The second last bread of the BBA Challenge was an expensive bread. Not only did the recipe call for 4 ounces of sharp cheddar cheese, but also did it call for 1 ounce of chives. I grow chives in my backyard, but with all the snow we’ve been having for 3 months (!) – no, this is not normal for our region – my chives were killed.
I was pretty sure it wouldn’t be a problem to buy chives in the grocery store. On my way back from work I hit a grocery store that is close to the train station and went chives hunting. They did have some, but I always check the label because I try to buy as locally as possible – and I was shocked. Israel. Chives from Israel. Israel is like 1700 miles away from Germany. And it was expensive! 3 dollars for 2/3 ounce. And the recipe calls for 1 ounce. But I really wanted to make this bread that day and didn’t have time to hit some other places for locally grown chives, so I reluctantly bought expensive chives from Israel (but only 1 bundle of 2/3 ounce). *Sigh*.
Back home, I mixed the potatoes (which I had prepared in advance) with some flour, barm, yeast and potato water. I was a bit concerned about the potato water because the potatoes were cooked unpeeled. Germans don’t do that. Germans peel their potatoes and cook them. Or they cook and peel then. But usually, they don’t eat the peel. Also, about 2 years back there were reports in the press that potato skins are dangerous because of high alkaloid content. The advice then was to discard the potato water and to not eat unpeeled potatoes (yes, there are some Germans that do eat unpeeled potatoes sometimes). So, I was concerned. And I pondered. And I was still concerned. In the end, I decided to just ignore those reports and use the potato water and unpeeled potatoes.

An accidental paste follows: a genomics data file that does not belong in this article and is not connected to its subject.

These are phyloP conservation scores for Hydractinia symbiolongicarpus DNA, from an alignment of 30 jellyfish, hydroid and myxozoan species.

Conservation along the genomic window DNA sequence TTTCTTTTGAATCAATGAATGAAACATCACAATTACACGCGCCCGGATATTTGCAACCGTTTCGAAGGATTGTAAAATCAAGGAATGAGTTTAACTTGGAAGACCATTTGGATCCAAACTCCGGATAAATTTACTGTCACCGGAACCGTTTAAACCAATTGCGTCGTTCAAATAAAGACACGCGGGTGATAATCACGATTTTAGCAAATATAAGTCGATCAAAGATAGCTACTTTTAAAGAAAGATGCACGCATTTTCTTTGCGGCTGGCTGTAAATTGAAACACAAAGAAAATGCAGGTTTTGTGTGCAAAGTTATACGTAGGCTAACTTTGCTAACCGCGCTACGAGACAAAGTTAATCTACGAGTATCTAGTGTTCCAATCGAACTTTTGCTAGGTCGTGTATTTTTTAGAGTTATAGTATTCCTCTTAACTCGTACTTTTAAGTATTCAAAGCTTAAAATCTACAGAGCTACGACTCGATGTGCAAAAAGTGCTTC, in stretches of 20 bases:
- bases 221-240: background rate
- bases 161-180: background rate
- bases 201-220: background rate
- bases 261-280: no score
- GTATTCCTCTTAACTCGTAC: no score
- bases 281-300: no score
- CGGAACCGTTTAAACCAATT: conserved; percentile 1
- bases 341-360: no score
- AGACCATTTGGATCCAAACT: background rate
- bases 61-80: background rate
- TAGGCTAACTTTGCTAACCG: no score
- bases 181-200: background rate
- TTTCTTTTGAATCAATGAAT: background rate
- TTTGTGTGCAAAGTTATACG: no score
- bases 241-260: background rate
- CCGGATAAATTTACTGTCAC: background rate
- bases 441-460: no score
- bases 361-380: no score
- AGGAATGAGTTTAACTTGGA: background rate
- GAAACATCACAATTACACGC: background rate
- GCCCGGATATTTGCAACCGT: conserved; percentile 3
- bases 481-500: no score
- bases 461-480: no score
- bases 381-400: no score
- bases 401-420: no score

This mixture had to rest for 30 minutes, after which the rest of the flour and the salt were added. I let my kitchen machine knead the dough, added the chives and kneaded some more. Then I fermented it – the dough easily doubled within 90 minutes. I then transferred the dough to the counter, divided it into 2 equal pieces and pressed each piece into a rectangle. Then I put 3 slices of cheddar cheese on each rectangle. I rolled up the dough, sealed the ends and the bottom seams, put the loaves on the sheet pan and proofed them for about 1 hour.
I prepared the oven for hearth baking, scored the top of each loaf making sure to cut through the first layer of cheese and baked the bread. The result were heavenly smelling, nice looking loaves. Tastewise, though, it was not cheesy enough for me. Also, I couldn’t detect any chives: neither for my eyes nor for my tastebuds (I KNOW I used only 2/3 of the required amount). So, this wasn’t exactly a bad bread, but if/ when I make it again I’ll definitely use more cheese and more (locally grown) chives.